• Unfortunately, internal club disputes are relatively common and we are often called on to advise or mediate, several recently have escalated to the point of legal actions not to mention alleged and actual physical assaults requiring Police involvement.
  • We are also regularly consulted when councils are considering implementing or amending byelaws, and there are quite a number of public sites up and down the country that non club member flyers can use because the BMFA have intervened when the council moved to impose unreasonable restrictions.
  • We also assist a significant number of BMFA Country Members as individuals in cases where they are being told they can’t fly at locations where they have flown for many years without problems.
  • We have assisted clubs whose sites have come under threat from proposed wind turbine development (this problem is likely to become more common due to the well publicised governmental commitment to “green” energy sources).

Of course the above is a very small sample of the activity that takes place from the BMFA office, and in addition to this, each week there are several hundred phone calls from members (and non members) requiring model flying related assistance or advice, not to mention the several thousand Emails that arrive in the “electronic post-box” every week requiring a response that varies from a “one liner” to several pages and in depth research.
And it’s not just the office; there are a significant number of very dedicated and knowledgeable volunteers who give up their time to work on behalf of BMFA members for the future good of UK model flying.
In addition there is also much activity that takes place on an ongoing basis, such as liaison with the CAA and Ofcom, processing licenses for the use of MOD land, development of the BMFA Education programme and work to take model flying into schools, not to mention the planning for the various shows and events throughout the year where the BMFA have a presence in the form of a promotional and information stand.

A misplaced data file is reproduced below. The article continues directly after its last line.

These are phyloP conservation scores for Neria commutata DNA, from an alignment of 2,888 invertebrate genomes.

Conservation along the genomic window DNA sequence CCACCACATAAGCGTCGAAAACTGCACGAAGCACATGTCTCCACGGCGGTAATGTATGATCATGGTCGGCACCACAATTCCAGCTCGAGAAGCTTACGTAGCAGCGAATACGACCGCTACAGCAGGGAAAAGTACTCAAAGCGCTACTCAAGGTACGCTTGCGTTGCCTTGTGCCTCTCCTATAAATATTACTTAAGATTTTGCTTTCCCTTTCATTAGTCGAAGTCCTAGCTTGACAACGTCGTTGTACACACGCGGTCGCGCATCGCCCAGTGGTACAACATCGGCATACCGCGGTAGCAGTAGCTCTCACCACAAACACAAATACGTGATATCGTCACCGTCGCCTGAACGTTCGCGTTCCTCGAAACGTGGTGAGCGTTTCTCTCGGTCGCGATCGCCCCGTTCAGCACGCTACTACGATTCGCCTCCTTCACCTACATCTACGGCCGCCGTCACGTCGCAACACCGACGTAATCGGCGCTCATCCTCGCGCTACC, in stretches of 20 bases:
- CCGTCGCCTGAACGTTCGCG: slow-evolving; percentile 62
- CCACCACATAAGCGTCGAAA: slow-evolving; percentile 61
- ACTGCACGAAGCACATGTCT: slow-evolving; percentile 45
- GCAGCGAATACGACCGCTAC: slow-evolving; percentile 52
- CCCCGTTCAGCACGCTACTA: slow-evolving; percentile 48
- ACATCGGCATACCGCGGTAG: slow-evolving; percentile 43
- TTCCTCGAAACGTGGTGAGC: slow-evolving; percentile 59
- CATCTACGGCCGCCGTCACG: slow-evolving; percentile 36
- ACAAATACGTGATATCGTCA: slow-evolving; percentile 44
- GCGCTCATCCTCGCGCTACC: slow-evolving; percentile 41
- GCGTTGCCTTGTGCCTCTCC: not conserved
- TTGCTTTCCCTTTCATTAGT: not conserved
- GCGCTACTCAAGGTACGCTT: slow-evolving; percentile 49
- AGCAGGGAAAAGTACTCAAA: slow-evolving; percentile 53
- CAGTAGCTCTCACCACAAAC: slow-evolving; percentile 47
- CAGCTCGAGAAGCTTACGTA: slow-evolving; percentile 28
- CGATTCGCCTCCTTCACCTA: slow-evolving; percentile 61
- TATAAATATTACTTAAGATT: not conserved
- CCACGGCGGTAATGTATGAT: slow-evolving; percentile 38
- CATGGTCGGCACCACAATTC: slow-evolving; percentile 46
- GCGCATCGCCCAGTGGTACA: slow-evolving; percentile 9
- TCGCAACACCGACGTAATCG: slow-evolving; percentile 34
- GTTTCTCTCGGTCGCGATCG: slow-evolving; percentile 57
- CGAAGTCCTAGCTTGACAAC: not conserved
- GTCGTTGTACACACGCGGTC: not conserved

Also of vital importance is the work with the BMFA brokers and insurers to maintain a viable and beneficial insurance scheme for BMFA members, as well as providing relevant benefits and a smooth claims handling and settlement process.
Of course, it should be borne in mind that the insurance provided to members is so much more that just numbers on a slip of paper, it is “assurance” that when you go out to fly you have the peace of mind of having appropriate levels of cover and the support of dedicated staff should you be involved in an incident or accident, it is without doubt the best “protection” package available to model flyers.
Clearly none of these things happen by “accident” and only succeed through constant monitoring, application and effort.
Additionally there is continuous liaison with a range of external bodies whose activities to varying degrees have a bearing on model flying, for example full size aviation organisations such as the Airspace Directorate, General Aviation Safety Council, the General Aviation Awareness Council, the Air Accident Investigation Branch, the UK Airprox Board and the Ministry of Defence/Defence Estates to name just a few.
Then of course there is the planning and work relating to BMFA organised events and competitions, culminating in the August power and Control Line Nationals that take place at Barkston Heath in Lincolnshire every late August Bank Holiday.
This event has become widely recognised as the largest model flying event in Europe and takes place on an active airfield which must be returned to service in readiness for use on the Tuesday morning, no mean feat in itself, and only accomplished through the dedicated hard work of a huge team of volunteers and staff.
This article could easily fill several pages, but as it stands represents a “snapshot” of the BMFA activity that it is taking place every week of the year to promote and protect model flying for the benefit of all model flyers.
Hopefully, the next time conversation at your club meeting or flying site raises the question “What does the BMFA do for us?” somebody will produce a copy of this article in order that those present will be a little better informed.

Manny Williamson: Development Officer BMFA
Andy Symons: Club Support Officer BMFA